The section, so far as it is relevant, provides two things. It empowers the Court, first, to order compliance with an award and, secondly, to issue an injunction against committing or continuing a breach of the award. First, the Court has jurisdiction to issue an order, “ Positively you shall comply with the award.” That is a mandatory order. Secondly, the Court has power to say, “You shall not commit or continue a breach of the award.” It may be an overstatement of the position to say that the first power is Tweedledum and the second is Tweedledee. If there is a breach of the award, under the first power the Court says, “ Comply with that provision of the award “, and under the second power it says, “ Cease to continue the breach of that award.” Each power, if enforced achieves compliance.
We are toldthat a provision embodied in the Bill hearkens to the resentment that the trade union movement feels over the jurisdiction possessed by the Industrial Court. The Bill provides for a cooling of period, if you please. I have read of legislation in the United States of America called I think, the Taft-Hartley Act, which provides in certain cases that the right to strike shall be suspended if an order is issued that you shall not enter upon your strike for 28 days or 14 days, as the case may be, after a dispute occurs. Everybody knows the substantial provision in the American legislation to which I refer. Prima facie it appeals to those who think that workmen, as well as employers, enjoy prosperity from continuity in industry and the least possible dislocation of industry consistent with equitable treatment of workmen. When we speak about that situation, the precept to postpone a strike is addressed to the participants in the strike. It is addressed to either the employer, in the case of a lockout, or to the employee organisation in the case of a strike. In this Bill we do not have the precept to postpone a strike or lockout addressed to the participants in the dispute. The Bill precludes the Commonwealth Industrial Court from commencing to hear an application to enjoin the parties not to continue with the strike.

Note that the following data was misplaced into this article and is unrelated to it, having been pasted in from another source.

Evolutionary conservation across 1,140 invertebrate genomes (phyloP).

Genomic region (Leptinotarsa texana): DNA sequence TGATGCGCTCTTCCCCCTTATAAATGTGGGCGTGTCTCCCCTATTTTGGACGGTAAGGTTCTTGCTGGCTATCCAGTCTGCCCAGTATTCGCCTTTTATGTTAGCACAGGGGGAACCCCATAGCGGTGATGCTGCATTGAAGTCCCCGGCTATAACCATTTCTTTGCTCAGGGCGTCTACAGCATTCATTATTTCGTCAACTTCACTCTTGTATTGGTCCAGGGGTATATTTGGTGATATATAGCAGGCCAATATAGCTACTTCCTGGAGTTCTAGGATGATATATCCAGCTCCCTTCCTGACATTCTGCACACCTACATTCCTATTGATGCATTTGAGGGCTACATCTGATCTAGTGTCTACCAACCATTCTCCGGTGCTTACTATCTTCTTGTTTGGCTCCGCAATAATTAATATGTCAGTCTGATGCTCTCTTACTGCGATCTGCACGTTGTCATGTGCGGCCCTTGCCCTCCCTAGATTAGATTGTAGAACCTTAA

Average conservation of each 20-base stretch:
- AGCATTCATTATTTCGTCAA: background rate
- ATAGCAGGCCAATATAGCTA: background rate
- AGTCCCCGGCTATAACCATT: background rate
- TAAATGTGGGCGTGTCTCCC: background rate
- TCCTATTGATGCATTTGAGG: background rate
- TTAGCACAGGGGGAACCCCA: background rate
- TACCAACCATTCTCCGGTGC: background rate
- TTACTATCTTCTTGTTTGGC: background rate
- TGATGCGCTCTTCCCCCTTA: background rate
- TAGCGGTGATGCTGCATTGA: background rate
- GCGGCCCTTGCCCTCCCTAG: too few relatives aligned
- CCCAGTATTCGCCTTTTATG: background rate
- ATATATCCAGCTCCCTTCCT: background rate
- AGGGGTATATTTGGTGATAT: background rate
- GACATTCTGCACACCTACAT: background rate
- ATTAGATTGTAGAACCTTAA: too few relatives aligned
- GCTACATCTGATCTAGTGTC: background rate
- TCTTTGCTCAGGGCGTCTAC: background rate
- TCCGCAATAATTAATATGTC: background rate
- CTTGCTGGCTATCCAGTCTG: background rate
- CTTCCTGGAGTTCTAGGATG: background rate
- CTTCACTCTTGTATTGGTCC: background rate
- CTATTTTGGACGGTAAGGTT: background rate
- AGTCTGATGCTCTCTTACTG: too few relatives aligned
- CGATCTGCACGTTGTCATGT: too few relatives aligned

In this Bill we have the machinery to protect the inception of the dispute. It states that the Industrial Court shall not commence to hear an application in respect of a breach of the award unless a commissioner or a presidential member has been notified that the breach or non-observance of the award is likely to occur. Restraint and patience are not to be indulged in. Unless the parties are prompt in notifying the commissioner, or a presidential member, the parties are not entitled to receive an order for injunction from the Court. Clause 6, which seeks to insert the new section 109a provides, amongst other things, that the Court shall not commence the hearing of an application for an order unless the Court is satisfied that -
subject to the next succeeding sub-section, that a period of fourteen days or such longer period as a Commissioner or a presidential member .of the Commission has determined, has elapsed since the notification was given.
A period of 14 days has to elapse - it could bc longer - during which a conciliation commissioner may entertain the hope that he can achieve a result by conciliation. The Mount lsa dispute continued for six months on that basis.
In 1956 the Industrial Court was set up for the specific purpose of enforcing the provisions of awards according to its judgment and ils ideas of industrial justice and equity. But during the time lapse this tribunal, by virtue of the provisions of this Bill, will be prevented from commencing lo hear an application. This is what is called a cooling off period. To me it appears to he a provision which ties the hands of the Industrial Court behind its back while the parlies get hotter and hotter.